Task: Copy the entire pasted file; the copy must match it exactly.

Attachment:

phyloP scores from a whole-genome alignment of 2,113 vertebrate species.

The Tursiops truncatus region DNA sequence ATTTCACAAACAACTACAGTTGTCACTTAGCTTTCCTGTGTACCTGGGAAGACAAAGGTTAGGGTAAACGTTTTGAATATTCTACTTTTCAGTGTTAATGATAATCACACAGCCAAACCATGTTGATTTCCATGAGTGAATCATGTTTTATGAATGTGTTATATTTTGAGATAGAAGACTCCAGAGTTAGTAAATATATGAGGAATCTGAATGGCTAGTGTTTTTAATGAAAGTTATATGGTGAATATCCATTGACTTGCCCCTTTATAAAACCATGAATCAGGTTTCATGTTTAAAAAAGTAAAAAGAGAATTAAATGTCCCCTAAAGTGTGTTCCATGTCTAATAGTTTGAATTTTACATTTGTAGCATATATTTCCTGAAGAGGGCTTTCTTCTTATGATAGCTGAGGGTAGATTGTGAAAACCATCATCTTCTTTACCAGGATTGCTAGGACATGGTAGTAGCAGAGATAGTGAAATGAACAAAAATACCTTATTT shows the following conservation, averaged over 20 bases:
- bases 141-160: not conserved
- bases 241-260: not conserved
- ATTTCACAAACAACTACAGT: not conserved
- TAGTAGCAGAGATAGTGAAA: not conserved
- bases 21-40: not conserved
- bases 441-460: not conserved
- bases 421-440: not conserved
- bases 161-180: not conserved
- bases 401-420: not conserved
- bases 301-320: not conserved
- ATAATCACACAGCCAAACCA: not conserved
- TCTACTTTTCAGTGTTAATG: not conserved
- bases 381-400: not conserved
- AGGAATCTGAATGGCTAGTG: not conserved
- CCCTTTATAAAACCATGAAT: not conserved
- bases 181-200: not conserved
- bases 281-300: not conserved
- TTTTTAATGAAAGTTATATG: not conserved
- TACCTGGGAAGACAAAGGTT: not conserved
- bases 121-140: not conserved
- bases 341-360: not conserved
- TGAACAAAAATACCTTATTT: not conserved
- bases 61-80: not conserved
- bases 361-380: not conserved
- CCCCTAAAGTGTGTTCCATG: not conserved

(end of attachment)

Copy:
phyloP scores from a whole-genome alignment of 2,113 vertebrate species.

The Tursiops truncatus region DNA sequence ATTTCACAAACAACTACAGTTGTCACTTAGCTTTCCTGTGTACCTGGGAAGACAAAGGTTAGGGTAAACGTTTTGAATATTCTACTTTTCAGTGTTAATGATAATCACACAGCCAAACCATGTTGATTTCCATGAGTGAATCATGTTTTATGAATGTGTTATATTTTGAGATAGAAGACTCCAGAGTTAGTAAATATATGAGGAATCTGAATGGCTAGTGTTTTTAATGAAAGTTATATGGTGAATATCCATTGACTTGCCCCTTTATAAAACCATGAATCAGGTTTCATGTTTAAAAAAGTAAAAAGAGAATTAAATGTCCCCTAAAGTGTGTTCCATGTCTAATAGTTTGAATTTTACATTTGTAGCATATATTTCCTGAAGAGGGCTTTCTTCTTATGATAGCTGAGGGTAGATTGTGAAAACCATCATCTTCTTTACCAGGATTGCTAGGACATGGTAGTAGCAGAGATAGTGAAATGAACAAAAATACCTTATTT shows the following conservation, averaged over 20 bases:
- bases 141-160: not conserved
- bases 241-260: not conserved
- ATTTCACAAACAACTACAGT: not conserved
- TAGTAGCAGAGATAGTGAAA: not conserved
- bases 21-40: not conserved
- bases 441-460: not conserved
- bases 421-440: not conserved
- bases 161-180: not conserved
- bases 401-420: not conserved
- bases 301-320: not conserved
- ATAATCACACAGCCAAACCA: not conserved
- TCTACTTTTCAGTGTTAATG: not conserved
- bases 381-400: not conserved
- AGGAATCTGAATGGCTAGTG: not conserved
- CCCTTTATAAAACCATGAAT: not conserved
- bases 181-200: not conserved
- bases 281-300: not conserved
- TTTTTAATGAAAGTTATATG: not conserved
- TACCTGGGAAGACAAAGGTT: not conserved
- bases 121-140: not conserved
- bases 341-360: not conserved
- TGAACAAAAATACCTTATTT: not conserved
- bases 61-80: not conserved
- bases 361-380: not conserved
- CCCCTAAAGTGTGTTCCATG: not conserved